If you find yourself at Christ Church, walk up its 16th century staircase and go into the Grand Hall. On the walls are many portraits, the one directly to your right is Charles Dodgson, better known as Lewis Carroll who wrote Alice in Wonderland, he was an Oxford Mathematician Don. A statue of Mercury stands in the pond of Tom Quad. He holds in his hand, a staff known as a caduceus, a symbol of commerce. He is magnificent.
Corpus Christi is situated on Merton Street, a cobble stoned nightmare if you're on your bike. However, a delight if you're creating pictures. The college is flanked by Oriel and shares composition space with Christ Church. Look up at the oriel window above and notice the beautiful detail of the stonework of the battlements overhead and wait for the delightful surprise when you go into the quad.
Exeter College stands on Turl Street in Oxford. It is the fourth oldest college in Oxford. It was founded in 1314 by Walter de Stapledon who became treasurer to Edward II. Exeter College gardens are renowned for their beauty and for the views they give of Radcliffe square. JRR Tolkien was a former student. "Floreat Exon.", meaning "Let Exeter Flourish", is the College motto.
Harris Manchester: beautiful. Thomas Worthington, 19th century architect, designed the building. Because of his socialist and Unitarian views he was often asked to design public buildings such as libraries, work houses and baths. Harris Manchester chapel is alsol worth visiting. The chapel windows are by the firm Morris & Co and the window cartoons are designed by Edward Burne-Jones.
Hertford College can be found on Catte Street in Oxford opposite the Bodlein Library. It is renowned for the Bridge of Sighs, a skywalk joining two Hertford College buildings together over New College Lane. Jonathon Swift, Evelyn Waugh and Fiona Bruce are former students. It's not generally mentioned but it has fabulous chimneys tops.
Jesus College was founded by Elizabeth I in 1571. The coat of arms features three white stags against a primary green background. It is situated right in the middle of the city, and stands on Turl Street, Cornmarket Street, Ship Street and Market Street. Wander down Turl Street and view it from Exeter College, the building has an understated beauty.
Lady Margaret Hall was the first all woman college in Oxford. It admitted men in 1979. The college grounds sit on the River Cherwell. The Talbot Building stands out strong. The magnificent structure was designed by Sir Reginald Blomfield in the French Renaissance style. Quirky and grand, the building stands out for its lovely red brick colouring.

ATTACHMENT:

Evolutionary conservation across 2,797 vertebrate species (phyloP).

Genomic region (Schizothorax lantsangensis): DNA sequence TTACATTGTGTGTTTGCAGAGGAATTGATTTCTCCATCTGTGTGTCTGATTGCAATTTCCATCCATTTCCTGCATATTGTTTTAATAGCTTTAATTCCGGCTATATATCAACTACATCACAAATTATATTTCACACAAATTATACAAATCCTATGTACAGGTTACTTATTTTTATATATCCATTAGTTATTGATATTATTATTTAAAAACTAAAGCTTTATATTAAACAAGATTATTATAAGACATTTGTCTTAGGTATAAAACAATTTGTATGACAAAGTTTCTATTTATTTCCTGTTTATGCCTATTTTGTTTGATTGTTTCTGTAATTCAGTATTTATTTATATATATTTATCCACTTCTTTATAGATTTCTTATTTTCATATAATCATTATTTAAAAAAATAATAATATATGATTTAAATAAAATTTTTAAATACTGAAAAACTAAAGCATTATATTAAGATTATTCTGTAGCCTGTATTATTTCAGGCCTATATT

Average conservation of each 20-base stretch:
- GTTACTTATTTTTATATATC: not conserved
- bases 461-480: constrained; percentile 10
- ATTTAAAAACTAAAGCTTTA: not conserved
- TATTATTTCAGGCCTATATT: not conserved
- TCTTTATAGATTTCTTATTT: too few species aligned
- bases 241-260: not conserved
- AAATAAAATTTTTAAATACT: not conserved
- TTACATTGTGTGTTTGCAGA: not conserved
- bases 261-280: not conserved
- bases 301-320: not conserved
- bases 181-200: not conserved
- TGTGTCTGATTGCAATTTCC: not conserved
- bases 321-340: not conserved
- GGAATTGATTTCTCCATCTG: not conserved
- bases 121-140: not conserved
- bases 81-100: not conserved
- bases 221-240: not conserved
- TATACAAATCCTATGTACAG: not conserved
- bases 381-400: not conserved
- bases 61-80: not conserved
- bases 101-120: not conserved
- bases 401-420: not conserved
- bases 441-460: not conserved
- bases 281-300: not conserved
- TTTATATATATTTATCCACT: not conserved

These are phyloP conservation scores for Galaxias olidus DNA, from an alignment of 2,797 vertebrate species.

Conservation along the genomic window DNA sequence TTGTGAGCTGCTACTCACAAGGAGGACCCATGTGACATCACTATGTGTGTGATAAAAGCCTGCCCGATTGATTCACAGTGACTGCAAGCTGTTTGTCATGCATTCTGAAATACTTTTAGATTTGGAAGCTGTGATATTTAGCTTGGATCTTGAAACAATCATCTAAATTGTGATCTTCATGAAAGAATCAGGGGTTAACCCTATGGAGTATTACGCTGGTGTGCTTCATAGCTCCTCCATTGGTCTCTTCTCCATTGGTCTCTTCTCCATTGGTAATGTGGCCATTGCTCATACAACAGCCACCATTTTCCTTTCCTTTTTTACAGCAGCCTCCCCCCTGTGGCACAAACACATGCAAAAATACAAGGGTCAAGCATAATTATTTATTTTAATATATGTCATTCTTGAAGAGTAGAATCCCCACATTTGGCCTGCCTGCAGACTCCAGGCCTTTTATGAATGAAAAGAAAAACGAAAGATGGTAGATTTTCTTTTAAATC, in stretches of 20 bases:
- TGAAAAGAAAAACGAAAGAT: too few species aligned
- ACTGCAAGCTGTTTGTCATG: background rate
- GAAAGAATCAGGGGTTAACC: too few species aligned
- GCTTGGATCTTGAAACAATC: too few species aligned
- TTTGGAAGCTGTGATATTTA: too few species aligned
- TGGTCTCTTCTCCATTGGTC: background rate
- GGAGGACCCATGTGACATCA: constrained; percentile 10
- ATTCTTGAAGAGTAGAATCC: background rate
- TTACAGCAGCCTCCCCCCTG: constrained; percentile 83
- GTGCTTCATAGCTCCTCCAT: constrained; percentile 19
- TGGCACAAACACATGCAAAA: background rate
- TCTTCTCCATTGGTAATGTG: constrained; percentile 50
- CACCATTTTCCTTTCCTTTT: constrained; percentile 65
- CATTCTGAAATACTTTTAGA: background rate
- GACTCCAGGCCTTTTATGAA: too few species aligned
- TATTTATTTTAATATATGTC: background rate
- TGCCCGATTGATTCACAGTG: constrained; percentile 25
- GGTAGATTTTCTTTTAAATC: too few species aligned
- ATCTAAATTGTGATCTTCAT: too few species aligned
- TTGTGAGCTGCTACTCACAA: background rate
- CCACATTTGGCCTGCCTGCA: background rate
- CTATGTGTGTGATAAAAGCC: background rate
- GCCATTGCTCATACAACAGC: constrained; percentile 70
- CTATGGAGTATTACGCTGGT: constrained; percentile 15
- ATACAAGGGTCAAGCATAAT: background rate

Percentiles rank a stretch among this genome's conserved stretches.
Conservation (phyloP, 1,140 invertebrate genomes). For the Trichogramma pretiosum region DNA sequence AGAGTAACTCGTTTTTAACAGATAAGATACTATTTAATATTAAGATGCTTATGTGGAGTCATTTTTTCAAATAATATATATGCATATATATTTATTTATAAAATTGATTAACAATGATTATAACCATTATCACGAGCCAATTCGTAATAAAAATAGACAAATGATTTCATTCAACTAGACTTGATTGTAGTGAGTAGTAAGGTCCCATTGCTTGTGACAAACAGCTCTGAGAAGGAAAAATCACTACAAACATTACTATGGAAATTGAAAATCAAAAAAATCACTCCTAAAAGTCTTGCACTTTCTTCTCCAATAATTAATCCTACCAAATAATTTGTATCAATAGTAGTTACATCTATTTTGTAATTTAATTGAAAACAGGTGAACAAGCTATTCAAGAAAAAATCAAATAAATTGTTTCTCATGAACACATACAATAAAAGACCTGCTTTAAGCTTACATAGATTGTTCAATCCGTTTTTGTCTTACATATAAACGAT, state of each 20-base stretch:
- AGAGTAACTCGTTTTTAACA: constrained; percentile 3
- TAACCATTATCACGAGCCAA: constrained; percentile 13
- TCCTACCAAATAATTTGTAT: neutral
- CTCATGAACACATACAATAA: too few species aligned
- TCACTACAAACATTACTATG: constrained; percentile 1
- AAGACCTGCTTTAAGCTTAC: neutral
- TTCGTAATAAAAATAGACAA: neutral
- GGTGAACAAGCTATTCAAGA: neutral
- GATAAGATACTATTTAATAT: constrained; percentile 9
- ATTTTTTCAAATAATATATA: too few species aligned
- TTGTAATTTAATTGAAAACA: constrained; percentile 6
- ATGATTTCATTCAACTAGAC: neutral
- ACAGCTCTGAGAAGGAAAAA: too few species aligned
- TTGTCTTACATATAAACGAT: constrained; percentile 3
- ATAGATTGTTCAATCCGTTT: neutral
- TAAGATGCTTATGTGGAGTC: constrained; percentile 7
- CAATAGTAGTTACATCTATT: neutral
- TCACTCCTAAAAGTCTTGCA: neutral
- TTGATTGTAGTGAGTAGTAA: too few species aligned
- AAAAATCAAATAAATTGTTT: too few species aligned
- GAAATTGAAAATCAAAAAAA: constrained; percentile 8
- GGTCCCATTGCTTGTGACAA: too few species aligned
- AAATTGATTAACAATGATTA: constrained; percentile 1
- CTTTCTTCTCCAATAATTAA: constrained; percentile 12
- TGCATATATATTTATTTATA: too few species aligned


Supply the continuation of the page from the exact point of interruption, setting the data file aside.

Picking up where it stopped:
Basil Champney designed the main building of the college, which houses the main library, law library and theology library. The Victorian architecture is very distinctive. In the middle of the first quad, an Anthony Gormely sculpture stands. It is called 'Present Time' and if seen when the sun is shining, casts the shape of the cross on the quad.
Lincoln College has a fabulously long name, 'The College of the Blessed Mary and All Saints, Lincoln. Lincoln has strong ties with All Saints Church of St Michael of the Northgate and houses its library there . The creeper which covers most of the front quad walls is the Virginia Creeper. Lincoln college facade looks onto Turl Street. Most of the properties on Turl Street are owned by the college.
Merton College was established in 1264 by Walter de Merton, Lord Chancellor and Bishop of Rochester. One of the most unusual and striking visual aspects of Merton is the sculpure over the gatehouse. The artist is unknown. It's not quite clear what the sculpure symoblises but there are obvious biblical as well as mystical references. Try and spot the unicorn and the jumping rabbit in the foreground.
Established in 1379
New College is situated right in the heart of the city. The college looks onto Holywell Street. The chapel is magnificent. A sculpure by Jacob Epstein stands at the opening. Works by Sir Joshua Reynolds and El Greco are on show and the reredos provided by Sir Gilbert Scott are populated with statues. Go to evensong, the New College choir is purported to be one of the best in the world.
Founded in 1326
Oriel College is the 'oldest royal foundation' in Oxford. The present Queen Elizabeth II is the royal visitor to Oriel. Hugh Grant's first film, 'Privileged' was filmed at Oriel as well as many Inspector Morse episodes. The arms on the college are based on the arms of its founder Edward II, this consists of three white lions against a red background. Oriel Square is actually recognised as part of the A420.